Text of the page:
Cohen, who helped reorganize and expand the city's debt when he was chief of staff to then-Philly Mayor Ed Rendell 20 years ago, will be joined by Citizens Bank's (corrected) Dan Fitzpatrick (a successor to Cohen as board chairman of the Phily chamber of commerce), Center City District boss Paul Levy, tech promoter Bob Moul, Moody's Analytics economist Ryan Sweet, U.C. Science Center head Steve Tang, Drexel president John Fry, senior officials from Penn and Temple, Mayor Nutter, PGW, Airport and Water (but not School District) officials, city finance chief Rob DuBow, treasurer Nancy Winkler and budget director Rebecca Rhynhart, among others.
"In our view, when the City of Philadelphia speaks to investors about the issuance of public bonds and the city's fiscal condition, that's important public business," Inquirer editor William K. Marimow told Warner.
"Your decision to have this discussion hidden from public view perpetuates distrust and cynicism among not only voters and the taxpaying public, but distrust of the City of Philadelphia by investors in infrastructure, bonds and other aspects of public finance," Bloomberg News lawyer Charles J. Glasser Jr. told the city in a letter also signed by the Inquirer, AP and other news media.
"It's an informational session where the city will be talking about its assets and its fiscal condition," city finance chief Rob DuBow told Warner in defense of the underwriters-only policy. "It was never intended to be a public meeting." He said the Comcast space wasn't big enough for all the bond people who want to be there, even without reporters.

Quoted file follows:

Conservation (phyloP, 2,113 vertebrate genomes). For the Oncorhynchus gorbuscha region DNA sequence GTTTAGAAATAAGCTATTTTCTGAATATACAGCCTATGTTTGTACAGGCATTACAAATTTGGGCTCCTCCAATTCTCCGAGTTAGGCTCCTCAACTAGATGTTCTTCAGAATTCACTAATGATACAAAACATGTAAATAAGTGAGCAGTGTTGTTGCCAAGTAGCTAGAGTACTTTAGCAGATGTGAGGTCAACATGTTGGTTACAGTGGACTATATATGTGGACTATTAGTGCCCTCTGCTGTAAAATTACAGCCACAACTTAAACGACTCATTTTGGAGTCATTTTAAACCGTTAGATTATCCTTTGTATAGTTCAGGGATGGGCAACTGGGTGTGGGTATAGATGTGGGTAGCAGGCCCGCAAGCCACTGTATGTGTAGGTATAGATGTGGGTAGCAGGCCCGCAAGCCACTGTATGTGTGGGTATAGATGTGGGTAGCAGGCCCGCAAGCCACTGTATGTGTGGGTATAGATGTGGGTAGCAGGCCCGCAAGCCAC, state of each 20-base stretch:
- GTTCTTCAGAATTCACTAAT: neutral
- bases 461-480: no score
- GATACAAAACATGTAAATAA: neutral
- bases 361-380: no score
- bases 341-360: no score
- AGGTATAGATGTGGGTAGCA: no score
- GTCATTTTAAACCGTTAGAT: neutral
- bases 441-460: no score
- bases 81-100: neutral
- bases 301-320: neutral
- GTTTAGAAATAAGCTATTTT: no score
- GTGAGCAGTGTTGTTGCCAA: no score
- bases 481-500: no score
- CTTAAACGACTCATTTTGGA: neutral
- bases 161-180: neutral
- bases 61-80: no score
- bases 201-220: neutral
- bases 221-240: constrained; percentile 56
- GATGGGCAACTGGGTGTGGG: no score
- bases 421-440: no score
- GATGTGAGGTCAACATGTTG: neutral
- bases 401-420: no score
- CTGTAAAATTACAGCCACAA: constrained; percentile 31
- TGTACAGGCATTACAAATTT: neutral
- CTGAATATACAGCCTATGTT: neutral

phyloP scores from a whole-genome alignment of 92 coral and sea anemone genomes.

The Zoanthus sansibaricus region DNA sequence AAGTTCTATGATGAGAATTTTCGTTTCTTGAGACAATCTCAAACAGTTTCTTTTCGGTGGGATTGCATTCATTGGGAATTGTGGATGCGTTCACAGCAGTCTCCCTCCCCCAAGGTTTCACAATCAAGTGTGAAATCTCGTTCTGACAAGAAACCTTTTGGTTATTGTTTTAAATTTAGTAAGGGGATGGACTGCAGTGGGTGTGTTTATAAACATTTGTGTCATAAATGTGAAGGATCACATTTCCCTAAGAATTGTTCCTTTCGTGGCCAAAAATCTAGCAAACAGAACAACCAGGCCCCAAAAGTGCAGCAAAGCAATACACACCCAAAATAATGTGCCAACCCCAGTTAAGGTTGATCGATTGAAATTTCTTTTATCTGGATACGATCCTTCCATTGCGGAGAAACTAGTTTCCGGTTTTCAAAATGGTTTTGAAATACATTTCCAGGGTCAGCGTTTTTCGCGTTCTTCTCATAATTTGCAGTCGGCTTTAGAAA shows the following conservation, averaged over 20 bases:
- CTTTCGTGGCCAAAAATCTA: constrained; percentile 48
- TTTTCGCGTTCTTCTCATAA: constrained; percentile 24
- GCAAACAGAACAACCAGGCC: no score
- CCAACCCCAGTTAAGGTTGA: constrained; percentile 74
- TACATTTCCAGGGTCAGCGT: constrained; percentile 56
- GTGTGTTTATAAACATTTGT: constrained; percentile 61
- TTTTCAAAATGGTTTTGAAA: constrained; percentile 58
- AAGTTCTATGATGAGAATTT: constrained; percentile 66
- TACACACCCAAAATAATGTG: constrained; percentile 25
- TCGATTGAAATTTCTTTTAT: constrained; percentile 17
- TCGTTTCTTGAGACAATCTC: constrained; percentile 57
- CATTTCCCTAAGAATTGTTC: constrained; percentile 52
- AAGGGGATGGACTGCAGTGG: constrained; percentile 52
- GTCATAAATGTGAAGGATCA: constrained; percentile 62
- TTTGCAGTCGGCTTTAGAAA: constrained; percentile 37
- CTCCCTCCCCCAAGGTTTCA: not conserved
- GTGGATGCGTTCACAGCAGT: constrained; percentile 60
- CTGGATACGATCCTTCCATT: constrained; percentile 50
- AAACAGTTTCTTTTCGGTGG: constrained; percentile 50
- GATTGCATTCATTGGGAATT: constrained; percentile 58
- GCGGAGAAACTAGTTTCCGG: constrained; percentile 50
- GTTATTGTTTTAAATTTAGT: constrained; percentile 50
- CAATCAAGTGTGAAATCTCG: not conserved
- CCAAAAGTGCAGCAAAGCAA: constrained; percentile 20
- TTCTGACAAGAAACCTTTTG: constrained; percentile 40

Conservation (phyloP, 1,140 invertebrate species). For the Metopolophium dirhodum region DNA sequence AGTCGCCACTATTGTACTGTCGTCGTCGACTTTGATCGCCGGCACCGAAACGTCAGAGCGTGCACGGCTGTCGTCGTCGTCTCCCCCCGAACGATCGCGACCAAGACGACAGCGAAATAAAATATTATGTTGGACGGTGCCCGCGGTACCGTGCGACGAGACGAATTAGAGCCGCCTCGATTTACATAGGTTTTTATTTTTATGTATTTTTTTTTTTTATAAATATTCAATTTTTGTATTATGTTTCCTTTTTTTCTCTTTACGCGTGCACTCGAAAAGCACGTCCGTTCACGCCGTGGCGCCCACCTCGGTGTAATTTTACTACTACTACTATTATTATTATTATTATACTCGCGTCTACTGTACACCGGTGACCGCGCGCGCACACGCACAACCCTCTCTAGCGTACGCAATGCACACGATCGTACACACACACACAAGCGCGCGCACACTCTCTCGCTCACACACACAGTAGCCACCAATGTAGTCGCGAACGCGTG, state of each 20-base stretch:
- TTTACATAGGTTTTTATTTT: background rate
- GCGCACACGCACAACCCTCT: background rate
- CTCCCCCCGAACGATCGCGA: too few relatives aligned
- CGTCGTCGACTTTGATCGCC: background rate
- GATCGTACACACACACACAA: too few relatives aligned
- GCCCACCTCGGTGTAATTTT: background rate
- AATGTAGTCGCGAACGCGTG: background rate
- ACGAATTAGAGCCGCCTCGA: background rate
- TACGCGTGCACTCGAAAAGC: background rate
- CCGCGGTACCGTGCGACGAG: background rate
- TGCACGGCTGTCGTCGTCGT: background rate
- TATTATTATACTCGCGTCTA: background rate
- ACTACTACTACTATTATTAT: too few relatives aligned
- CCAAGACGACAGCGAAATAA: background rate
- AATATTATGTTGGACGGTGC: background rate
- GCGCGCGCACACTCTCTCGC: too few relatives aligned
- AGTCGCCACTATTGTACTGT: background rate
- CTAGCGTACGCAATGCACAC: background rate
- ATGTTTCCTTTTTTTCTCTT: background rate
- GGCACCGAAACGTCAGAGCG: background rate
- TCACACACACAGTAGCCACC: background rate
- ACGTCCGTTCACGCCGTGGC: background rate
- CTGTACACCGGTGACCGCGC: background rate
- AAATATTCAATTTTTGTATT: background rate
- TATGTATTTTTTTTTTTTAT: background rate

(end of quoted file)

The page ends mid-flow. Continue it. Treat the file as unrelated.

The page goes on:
"The city's biggest financial problems are already well-known: unsettled contracts with three of the four municipal unions, a $5 billion unfunded liability in the city's pension fund, an ongoing debate over whether to sell the Philadelphia Gas Works, and massive deficits at the Philadelphia School District," Warner added. "There is no mention of the School District in the agenda for the upcoming investor conference, posted on the city treasurer's website at http://www.phila.gov/investor/ ."
"Sam Katz, the former [muni bond] adviser who now chairs PICA, the state board overseeing city finances, said investor conferences were typically designed to permit candid conversation" between city officials and bond buyers and sellers:"You might want to say something to them that you don't want to say publicly."
Still, "where the city's headed is very much the public business," and the public would be better served if the meeting were televised, Katz added.
By closing the meeting, the city and its advisers have managed to draw more attention to its problems. It doesn't help sell bonds, especially to small and retail investors, when news accounts result in up-country investment advisors like Mish Shedlock, of Sonoma, Calif.-based Sitka Pacific Investments, telling his clients that Philadelphia "is effectively bankrupt" and likely to default, that city borrowing costs are "likely to soar," and that "the city is nothing but a walking zombie now."
Like Katz suggests: Let the public watch. Better to bore potential retail bond investors, than leave them to be alternately starved and terrorized.